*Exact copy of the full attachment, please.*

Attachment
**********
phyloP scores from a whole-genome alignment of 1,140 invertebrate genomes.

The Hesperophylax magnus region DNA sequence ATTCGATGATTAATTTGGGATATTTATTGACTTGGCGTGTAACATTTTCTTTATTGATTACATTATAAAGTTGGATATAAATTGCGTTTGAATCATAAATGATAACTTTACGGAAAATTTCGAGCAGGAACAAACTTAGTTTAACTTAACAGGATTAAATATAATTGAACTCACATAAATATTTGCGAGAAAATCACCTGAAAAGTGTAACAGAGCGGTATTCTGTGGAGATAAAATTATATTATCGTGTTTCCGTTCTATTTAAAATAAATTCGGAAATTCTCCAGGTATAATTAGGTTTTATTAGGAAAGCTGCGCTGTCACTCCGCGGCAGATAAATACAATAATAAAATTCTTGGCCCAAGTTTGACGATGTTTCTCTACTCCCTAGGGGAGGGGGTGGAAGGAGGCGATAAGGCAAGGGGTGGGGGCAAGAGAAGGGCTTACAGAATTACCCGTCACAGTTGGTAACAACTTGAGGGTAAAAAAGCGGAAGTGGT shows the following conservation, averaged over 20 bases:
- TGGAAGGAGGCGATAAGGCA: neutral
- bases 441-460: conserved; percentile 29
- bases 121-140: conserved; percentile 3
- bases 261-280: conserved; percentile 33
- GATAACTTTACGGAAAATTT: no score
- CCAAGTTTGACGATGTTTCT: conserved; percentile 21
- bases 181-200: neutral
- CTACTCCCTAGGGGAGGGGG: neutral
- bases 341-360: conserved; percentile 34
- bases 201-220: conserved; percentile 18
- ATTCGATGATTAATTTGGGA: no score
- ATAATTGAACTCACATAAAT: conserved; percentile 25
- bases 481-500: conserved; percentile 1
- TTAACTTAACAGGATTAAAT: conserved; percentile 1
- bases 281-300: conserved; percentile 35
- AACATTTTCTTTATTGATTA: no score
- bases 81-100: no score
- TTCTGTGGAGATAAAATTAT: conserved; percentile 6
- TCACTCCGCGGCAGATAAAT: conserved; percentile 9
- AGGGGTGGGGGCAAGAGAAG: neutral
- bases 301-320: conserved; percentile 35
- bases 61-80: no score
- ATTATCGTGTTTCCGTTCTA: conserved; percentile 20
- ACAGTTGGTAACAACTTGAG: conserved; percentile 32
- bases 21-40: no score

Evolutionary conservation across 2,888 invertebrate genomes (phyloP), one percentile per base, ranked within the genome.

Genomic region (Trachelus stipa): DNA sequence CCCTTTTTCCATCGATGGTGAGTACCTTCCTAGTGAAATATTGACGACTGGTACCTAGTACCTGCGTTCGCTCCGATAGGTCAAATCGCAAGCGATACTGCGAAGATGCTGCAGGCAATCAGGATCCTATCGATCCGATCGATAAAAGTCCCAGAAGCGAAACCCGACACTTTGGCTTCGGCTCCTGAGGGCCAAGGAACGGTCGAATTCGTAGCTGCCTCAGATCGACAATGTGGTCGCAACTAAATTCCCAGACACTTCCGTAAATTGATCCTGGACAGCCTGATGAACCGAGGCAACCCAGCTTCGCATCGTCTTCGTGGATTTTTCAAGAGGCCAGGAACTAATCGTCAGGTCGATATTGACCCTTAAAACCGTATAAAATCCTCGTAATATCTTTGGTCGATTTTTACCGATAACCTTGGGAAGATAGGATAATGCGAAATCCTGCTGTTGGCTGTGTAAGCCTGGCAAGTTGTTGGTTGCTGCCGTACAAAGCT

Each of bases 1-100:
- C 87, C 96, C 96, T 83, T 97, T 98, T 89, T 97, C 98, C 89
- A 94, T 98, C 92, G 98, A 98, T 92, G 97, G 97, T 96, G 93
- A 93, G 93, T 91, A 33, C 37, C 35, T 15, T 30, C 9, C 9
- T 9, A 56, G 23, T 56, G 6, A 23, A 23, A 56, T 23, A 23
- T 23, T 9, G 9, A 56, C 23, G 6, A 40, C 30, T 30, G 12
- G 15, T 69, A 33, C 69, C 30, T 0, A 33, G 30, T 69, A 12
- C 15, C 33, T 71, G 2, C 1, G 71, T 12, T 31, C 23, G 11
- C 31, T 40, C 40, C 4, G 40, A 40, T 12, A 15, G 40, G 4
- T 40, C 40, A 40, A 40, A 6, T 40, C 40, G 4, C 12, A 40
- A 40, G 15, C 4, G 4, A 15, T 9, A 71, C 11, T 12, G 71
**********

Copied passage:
phyloP scores from a whole-genome alignment of 1,140 invertebrate genomes.

The Hesperophylax magnus region DNA sequence ATTCGATGATTAATTTGGGATATTTATTGACTTGGCGTGTAACATTTTCTTTATTGATTACATTATAAAGTTGGATATAAATTGCGTTTGAATCATAAATGATAACTTTACGGAAAATTTCGAGCAGGAACAAACTTAGTTTAACTTAACAGGATTAAATATAATTGAACTCACATAAATATTTGCGAGAAAATCACCTGAAAAGTGTAACAGAGCGGTATTCTGTGGAGATAAAATTATATTATCGTGTTTCCGTTCTATTTAAAATAAATTCGGAAATTCTCCAGGTATAATTAGGTTTTATTAGGAAAGCTGCGCTGTCACTCCGCGGCAGATAAATACAATAATAAAATTCTTGGCCCAAGTTTGACGATGTTTCTCTACTCCCTAGGGGAGGGGGTGGAAGGAGGCGATAAGGCAAGGGGTGGGGGCAAGAGAAGGGCTTACAGAATTACCCGTCACAGTTGGTAACAACTTGAGGGTAAAAAAGCGGAAGTGGT shows the following conservation, averaged over 20 bases:
- TGGAAGGAGGCGATAAGGCA: neutral
- bases 441-460: conserved; percentile 29
- bases 121-140: conserved; percentile 3
- bases 261-280: conserved; percentile 33
- GATAACTTTACGGAAAATTT: no score
- CCAAGTTTGACGATGTTTCT: conserved; percentile 21
- bases 181-200: neutral
- CTACTCCCTAGGGGAGGGGG: neutral
- bases 341-360: conserved; percentile 34
- bases 201-220: conserved; percentile 18
- ATTCGATGATTAATTTGGGA: no score
- ATAATTGAACTCACATAAAT: conserved; percentile 25
- bases 481-500: conserved; percentile 1
- TTAACTTAACAGGATTAAAT: conserved; percentile 1
- bases 281-300: conserved; percentile 35
- AACATTTTCTTTATTGATTA: no score
- bases 81-100: no score
- TTCTGTGGAGATAAAATTAT: conserved; percentile 6
- TCACTCCGCGGCAGATAAAT: conserved; percentile 9
- AGGGGTGGGGGCAAGAGAAG: neutral
- bases 301-320: conserved; percentile 35
- bases 61-80: no score
- ATTATCGTGTTTCCGTTCTA: conserved; percentile 20
- ACAGTTGGTAACAACTTGAG: conserved; percentile 32
- bases 21-40: no score

Evolutionary conservation across 2,888 invertebrate genomes (phyloP), one percentile per base, ranked within the genome.

Genomic region (Trachelus stipa): DNA sequence CCCTTTTTCCATCGATGGTGAGTACCTTCCTAGTGAAATATTGACGACTGGTACCTAGTACCTGCGTTCGCTCCGATAGGTCAAATCGCAAGCGATACTGCGAAGATGCTGCAGGCAATCAGGATCCTATCGATCCGATCGATAAAAGTCCCAGAAGCGAAACCCGACACTTTGGCTTCGGCTCCTGAGGGCCAAGGAACGGTCGAATTCGTAGCTGCCTCAGATCGACAATGTGGTCGCAACTAAATTCCCAGACACTTCCGTAAATTGATCCTGGACAGCCTGATGAACCGAGGCAACCCAGCTTCGCATCGTCTTCGTGGATTTTTCAAGAGGCCAGGAACTAATCGTCAGGTCGATATTGACCCTTAAAACCGTATAAAATCCTCGTAATATCTTTGGTCGATTTTTACCGATAACCTTGGGAAGATAGGATAATGCGAAATCCTGCTGTTGGCTGTGTAAGCCTGGCAAGTTGTTGGTTGCTGCCGTACAAAGCT

Each of bases 1-100:
- C 87, C 96, C 96, T 83, T 97, T 98, T 89, T 97, C 98, C 89
- A 94, T 98, C 92, G 98, A 98, T 92, G 97, G 97, T 96, G 93
- A 93, G 93, T 91, A 33, C 37, C 35, T 15, T 30, C 9, C 9
- T 9, A 56, G 23, T 56, G 6, A 23, A 23, A 56, T 23, A 23
- T 23, T 9, G 9, A 56, C 23, G 6, A 40, C 30, T 30, G 12
- G 15, T 69, A 33, C 69, C 30, T 0, A 33, G 30, T 69, A 12
- C 15, C 33, T 71, G 2, C 1, G 71, T 12, T 31, C 23, G 11
- C 31, T 40, C 40, C 4, G 40, A 40, T 12, A 15, G 40, G 4
- T 40, C 40, A 40, A 40, A 6, T 40, C 40, G 4, C 12, A 40
- A 40, G 15, C 4, G 4, A 15, T 9, A 71, C 11, T 12, G 71